A feature that has become part of the majority of popular video games threatens to become a gateway to problem gambling according to many experts in the field.
Loot boxes are consumable virtual items in video games that can be redeemed to receive a randomized selection of further virtual items, or loot, ranging from simple customization options for a player’s avatar or character, to game-changing equipment such as weapons and armor.
Loot boxes are extremely profitable for video game companies. Payments are made through micro-transactions that may involve box purchases of 99 cents. However, repeated purchases of loot boxes can quickly escalate into thousands of dollars of purchases over time.
Similarity to Gambling
The issue is whether the features of loot boxes are similar to those of slot machines or other forms of gambling. Recently, Keith White, executive director of the National Council on Problem Gambling, issued a statement to the U.S. Federal Trade Commission summarizing NCPG’s perspective.
“Players who pay to play a slot machine or unlock a loot box are risking that money for the chance of winning a prize or reward that is of value to them,” Keith says in the statement. “Factors common to many loot boxes and slot machines include random distribution of prizes, variable value of the prizes, near-miss features, and visual and sound cues associated with participation and reward. These feature are well known to trigger urges to play along with increase excitement and faster play.”
Research Shows Cause for Concern
While research on loot boxes and gambling problems is in its infancy, early reports show reason for concern, concluding that paying for loot boxes is linked to problem gambling. This includes behavioral patterns that damage personal, family or vocational pursuits, and can result in increasing preoccupation with gambling, a need to bet more money more frequently, and restlessness or irritability when attempting to stop. The behavior also included “chasing” losses and the inability to stop despite negative consequences.
An early large study of more than 7,000 gamers found evidence of a link between the amount that gamers spent on loot boxes and the severity of their gambling problems. Further, Mark Griffiths, Ph.D., prominent gambling researcher, has stated that loot boxes meet “almost any definition of gambling currently used in the field of social sciences.”
The NCPG believes a precautionary approach is appropriate for loot boxes given the potential negative impacts on youth. It recommends a multi-layered approach to users, parents and communities to ensure an appropriate range of protections is put into place for youth and other vulnerable populations. The goal is for measures to:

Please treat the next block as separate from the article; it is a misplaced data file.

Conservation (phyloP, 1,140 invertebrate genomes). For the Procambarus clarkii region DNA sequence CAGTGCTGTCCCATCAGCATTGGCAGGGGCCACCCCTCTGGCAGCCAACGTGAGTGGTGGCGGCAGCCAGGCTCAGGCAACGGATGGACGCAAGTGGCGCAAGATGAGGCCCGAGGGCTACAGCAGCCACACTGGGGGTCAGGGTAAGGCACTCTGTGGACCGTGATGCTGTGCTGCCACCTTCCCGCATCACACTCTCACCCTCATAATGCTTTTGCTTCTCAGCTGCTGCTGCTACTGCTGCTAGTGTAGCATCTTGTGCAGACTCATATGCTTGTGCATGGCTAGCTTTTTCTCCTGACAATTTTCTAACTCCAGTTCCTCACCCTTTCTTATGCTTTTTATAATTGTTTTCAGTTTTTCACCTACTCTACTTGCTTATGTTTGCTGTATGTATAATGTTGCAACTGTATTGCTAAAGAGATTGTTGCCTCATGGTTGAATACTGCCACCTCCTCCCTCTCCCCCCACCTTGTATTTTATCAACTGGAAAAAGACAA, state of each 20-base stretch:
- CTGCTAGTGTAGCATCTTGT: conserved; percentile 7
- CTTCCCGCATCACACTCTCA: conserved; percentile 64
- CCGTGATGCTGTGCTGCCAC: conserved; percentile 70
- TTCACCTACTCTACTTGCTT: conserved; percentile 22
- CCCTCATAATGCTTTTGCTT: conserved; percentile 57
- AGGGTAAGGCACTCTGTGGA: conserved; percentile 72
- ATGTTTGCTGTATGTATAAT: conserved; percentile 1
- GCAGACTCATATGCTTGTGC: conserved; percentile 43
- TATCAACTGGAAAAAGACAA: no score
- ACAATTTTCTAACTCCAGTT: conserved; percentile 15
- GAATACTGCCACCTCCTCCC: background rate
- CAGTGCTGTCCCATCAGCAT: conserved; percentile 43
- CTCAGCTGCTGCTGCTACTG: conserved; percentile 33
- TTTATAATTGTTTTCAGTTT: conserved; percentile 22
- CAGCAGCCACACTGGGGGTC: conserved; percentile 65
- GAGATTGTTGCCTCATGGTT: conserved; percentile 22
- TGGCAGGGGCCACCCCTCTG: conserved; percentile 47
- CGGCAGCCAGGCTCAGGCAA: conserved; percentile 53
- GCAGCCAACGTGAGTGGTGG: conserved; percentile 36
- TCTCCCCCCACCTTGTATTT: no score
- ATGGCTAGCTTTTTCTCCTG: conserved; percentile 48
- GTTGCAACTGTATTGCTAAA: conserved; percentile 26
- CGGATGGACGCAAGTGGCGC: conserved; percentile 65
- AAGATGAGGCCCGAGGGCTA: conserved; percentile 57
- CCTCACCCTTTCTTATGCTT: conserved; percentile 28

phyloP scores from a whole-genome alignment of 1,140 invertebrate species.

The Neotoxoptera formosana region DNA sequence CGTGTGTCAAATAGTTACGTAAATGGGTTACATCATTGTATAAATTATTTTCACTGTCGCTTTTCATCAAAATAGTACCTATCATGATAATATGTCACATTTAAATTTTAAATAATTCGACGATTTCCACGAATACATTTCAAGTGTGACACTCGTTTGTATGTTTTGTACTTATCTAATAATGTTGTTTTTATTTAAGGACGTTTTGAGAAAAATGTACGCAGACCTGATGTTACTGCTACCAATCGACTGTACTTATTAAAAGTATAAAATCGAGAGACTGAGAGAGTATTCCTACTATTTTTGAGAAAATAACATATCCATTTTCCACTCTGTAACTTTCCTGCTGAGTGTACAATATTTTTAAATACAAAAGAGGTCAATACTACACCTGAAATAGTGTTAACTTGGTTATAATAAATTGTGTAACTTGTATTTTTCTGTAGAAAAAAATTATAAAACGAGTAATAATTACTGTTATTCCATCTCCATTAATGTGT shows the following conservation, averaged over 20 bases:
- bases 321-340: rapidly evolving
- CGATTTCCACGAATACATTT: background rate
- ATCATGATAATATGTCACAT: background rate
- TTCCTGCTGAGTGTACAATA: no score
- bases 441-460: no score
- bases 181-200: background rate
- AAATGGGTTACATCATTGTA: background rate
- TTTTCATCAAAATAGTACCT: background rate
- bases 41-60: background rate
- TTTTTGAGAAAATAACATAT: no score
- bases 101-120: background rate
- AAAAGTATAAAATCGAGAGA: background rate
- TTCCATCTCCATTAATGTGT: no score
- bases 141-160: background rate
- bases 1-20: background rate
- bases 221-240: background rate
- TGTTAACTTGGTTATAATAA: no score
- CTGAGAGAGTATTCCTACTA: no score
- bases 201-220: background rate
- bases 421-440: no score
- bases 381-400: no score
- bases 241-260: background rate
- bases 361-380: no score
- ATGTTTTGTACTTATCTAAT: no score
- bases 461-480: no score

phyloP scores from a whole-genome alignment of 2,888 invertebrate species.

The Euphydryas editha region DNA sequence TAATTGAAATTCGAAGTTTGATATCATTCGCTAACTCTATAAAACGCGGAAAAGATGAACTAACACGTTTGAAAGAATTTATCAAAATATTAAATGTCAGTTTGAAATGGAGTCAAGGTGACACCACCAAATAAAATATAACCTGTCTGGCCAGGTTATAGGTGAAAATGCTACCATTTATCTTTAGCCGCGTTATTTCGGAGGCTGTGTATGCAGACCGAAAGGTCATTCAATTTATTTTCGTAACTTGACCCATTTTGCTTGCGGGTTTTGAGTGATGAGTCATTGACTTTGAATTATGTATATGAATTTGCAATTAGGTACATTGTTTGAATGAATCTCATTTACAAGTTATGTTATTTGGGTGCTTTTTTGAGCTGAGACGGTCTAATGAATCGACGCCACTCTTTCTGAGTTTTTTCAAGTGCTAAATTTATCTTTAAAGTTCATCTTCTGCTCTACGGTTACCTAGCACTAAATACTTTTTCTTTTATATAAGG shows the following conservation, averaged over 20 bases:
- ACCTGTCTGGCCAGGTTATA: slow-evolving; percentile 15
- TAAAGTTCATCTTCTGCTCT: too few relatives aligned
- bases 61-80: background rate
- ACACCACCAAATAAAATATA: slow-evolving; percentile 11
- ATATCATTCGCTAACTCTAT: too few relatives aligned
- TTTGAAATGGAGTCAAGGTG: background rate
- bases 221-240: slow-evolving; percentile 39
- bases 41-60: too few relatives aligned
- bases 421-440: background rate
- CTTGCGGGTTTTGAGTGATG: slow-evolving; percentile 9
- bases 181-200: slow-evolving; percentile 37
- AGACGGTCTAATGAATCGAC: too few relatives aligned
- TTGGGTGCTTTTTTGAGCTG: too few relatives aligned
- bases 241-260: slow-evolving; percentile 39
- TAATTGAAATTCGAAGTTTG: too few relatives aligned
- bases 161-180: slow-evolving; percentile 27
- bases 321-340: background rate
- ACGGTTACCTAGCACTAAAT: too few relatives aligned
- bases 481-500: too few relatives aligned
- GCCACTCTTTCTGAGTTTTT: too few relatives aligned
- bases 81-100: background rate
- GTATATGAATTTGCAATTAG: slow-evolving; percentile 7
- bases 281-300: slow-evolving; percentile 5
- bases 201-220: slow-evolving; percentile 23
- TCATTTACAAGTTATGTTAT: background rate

- Better inform consumers. Some of the possible tactics include facilitating informed choice (i.e., disclosing the number and value of items in loot boxes and the frequency of distribution), developing youth-specific addiction messaging, providing addiction rates among users paying for loot boxes, and prohibiting ads targeting youth.
- Prevent gambling-related problems. Some of the strategies NCPG calls for in this area include encouraging parents to enable parental controls, allowing players to set limits on time and money spent, developing third party consumer protection to verify compliance by designers and game companies, and funding media literacy campaigns dedicated to vulnerable populations on loot boxes and other in-game gambling-like mechanisms and advertising.
- Facilitate treatment seeking and support recovery. This includes providing links to NCPG’s upcoming ResponsiblePlay.org website (a resource for children and adults concerned with the negative consequences of online gaming behavior) and allowing for self exclusion through payment providers and global lists.
- Increase the evidence base. This involves requiring companies that include loot boxes in their games to provide access to anonymous player data (which can be used to develop gaming behavior profiles) and calling for NIH Institutes, particularly NICHD (National Institute of Child Health and Human Development), NIMH (National Institute of Mental Health) and NIDA (National Institute on Drug Abuse), and CDC (Centers for Disease Controland Prevention) to commission intra- and extra-mural research into loot boxes.
The NCPG emphasizes that while regulation is important, maximum effectiveness will be reached when accompanied by prevention, education, treatment, and recovery and research services. NCPG’s statement on loot boxes can be found here.